I am curious about the response to the “punk positive” point of view you’re presenting in this book and in Happy Punks.  Are you aware of other books for kids that are punk positive?
 
John: Not really. I’ve seen the term “punk” used in one picture book that shall remain unnamed, but there wasn’t anything in the book that reflected the punk designation. One potential issue with using the word punk in a kid’s context is the possibility of reinforcing stereotypes and not using actual aspects of punk culture. It was important to us that punk was presented as synonymous with DIY and diversity. Punks can serve as a playful visualization of both of those concepts. Any given children’s book is about friendship, family, and working together. It has always been my experience that the punk community reflects those values.

 

Rocker: What considerations did you have when working on the illustrations for the book in merging the punk ethic with a traditional children’s book?
 
Jana: For “Anarchy”, it was super easy – I wanted the illustrations simple and raw. For Happy Punks, I just approached the book the same way I have any other picture book. The characters are sweet and colorful, and the setting is an ideal city. It has a big park with a make-shift beauty parlor run by a lovely hippo that will help you color your hair, awesome thrift shops run by cats that let you barter for cool old stuff, and record stores run by zombies that won’t eat your brains! A natural colliding of my two favorite worlds! Most of the time, I was just letting my brain go to a happy place.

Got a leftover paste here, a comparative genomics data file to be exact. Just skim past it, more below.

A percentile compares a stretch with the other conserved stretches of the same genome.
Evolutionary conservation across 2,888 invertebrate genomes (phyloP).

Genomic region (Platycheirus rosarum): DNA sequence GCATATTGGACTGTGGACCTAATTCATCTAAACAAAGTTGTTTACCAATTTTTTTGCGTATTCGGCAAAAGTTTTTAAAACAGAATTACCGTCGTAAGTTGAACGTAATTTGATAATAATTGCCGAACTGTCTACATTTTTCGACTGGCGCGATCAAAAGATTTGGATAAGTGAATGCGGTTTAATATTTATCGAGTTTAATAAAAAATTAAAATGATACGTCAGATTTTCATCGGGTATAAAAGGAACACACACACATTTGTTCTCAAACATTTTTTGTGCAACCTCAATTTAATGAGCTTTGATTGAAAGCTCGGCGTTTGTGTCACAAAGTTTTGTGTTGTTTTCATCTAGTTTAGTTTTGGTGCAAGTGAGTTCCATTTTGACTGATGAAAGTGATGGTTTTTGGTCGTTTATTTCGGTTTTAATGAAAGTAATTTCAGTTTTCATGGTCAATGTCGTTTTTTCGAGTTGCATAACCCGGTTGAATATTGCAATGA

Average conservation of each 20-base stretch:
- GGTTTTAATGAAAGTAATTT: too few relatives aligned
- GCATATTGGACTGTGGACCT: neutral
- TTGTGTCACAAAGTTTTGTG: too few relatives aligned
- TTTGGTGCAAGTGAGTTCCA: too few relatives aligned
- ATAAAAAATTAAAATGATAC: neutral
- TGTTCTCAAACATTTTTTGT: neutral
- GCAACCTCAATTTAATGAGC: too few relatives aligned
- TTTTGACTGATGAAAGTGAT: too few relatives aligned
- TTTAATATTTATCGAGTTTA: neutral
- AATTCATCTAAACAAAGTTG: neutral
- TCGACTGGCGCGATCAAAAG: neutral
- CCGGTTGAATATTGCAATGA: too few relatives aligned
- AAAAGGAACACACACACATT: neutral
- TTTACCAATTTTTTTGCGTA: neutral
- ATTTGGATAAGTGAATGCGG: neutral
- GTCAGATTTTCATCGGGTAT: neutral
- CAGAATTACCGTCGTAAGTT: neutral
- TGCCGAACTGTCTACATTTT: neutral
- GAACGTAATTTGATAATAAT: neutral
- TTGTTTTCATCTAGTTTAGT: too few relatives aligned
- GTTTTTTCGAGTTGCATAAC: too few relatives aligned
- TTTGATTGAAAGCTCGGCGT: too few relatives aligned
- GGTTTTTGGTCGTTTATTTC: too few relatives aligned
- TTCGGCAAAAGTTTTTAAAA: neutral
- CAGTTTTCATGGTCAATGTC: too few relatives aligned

Rocker: Do you think this book has the possibility of changing adults and kids minds about punk rock, “punkers” or about free expression of creativity?
 
John: I can’t imagine being anti-punk at this point. It’s like being anti-greaser or anti-beatnik. These are just groups that are a part of the cultural history now. We’ve known about them forever. Punk is more than three decades old. Doing a children’s book about Juggalos would be more of a controversial move, I think. But conformity has been the vogue in our country forever, and particularly so since Reagan. I don’t know that some people of my generation – the ones that went to high school in the Reagan years – will embrace free expression of creativity after this book, but I do think the kids who might encounter the book are already on that road. I think the children of my generation and younger are probably ahead of their parents in that department.

 

How did you get Kristin Hersh to endorse your book?   Are you looking to other rock and rollers to endorse, say a John Lydon or Jello Biafra?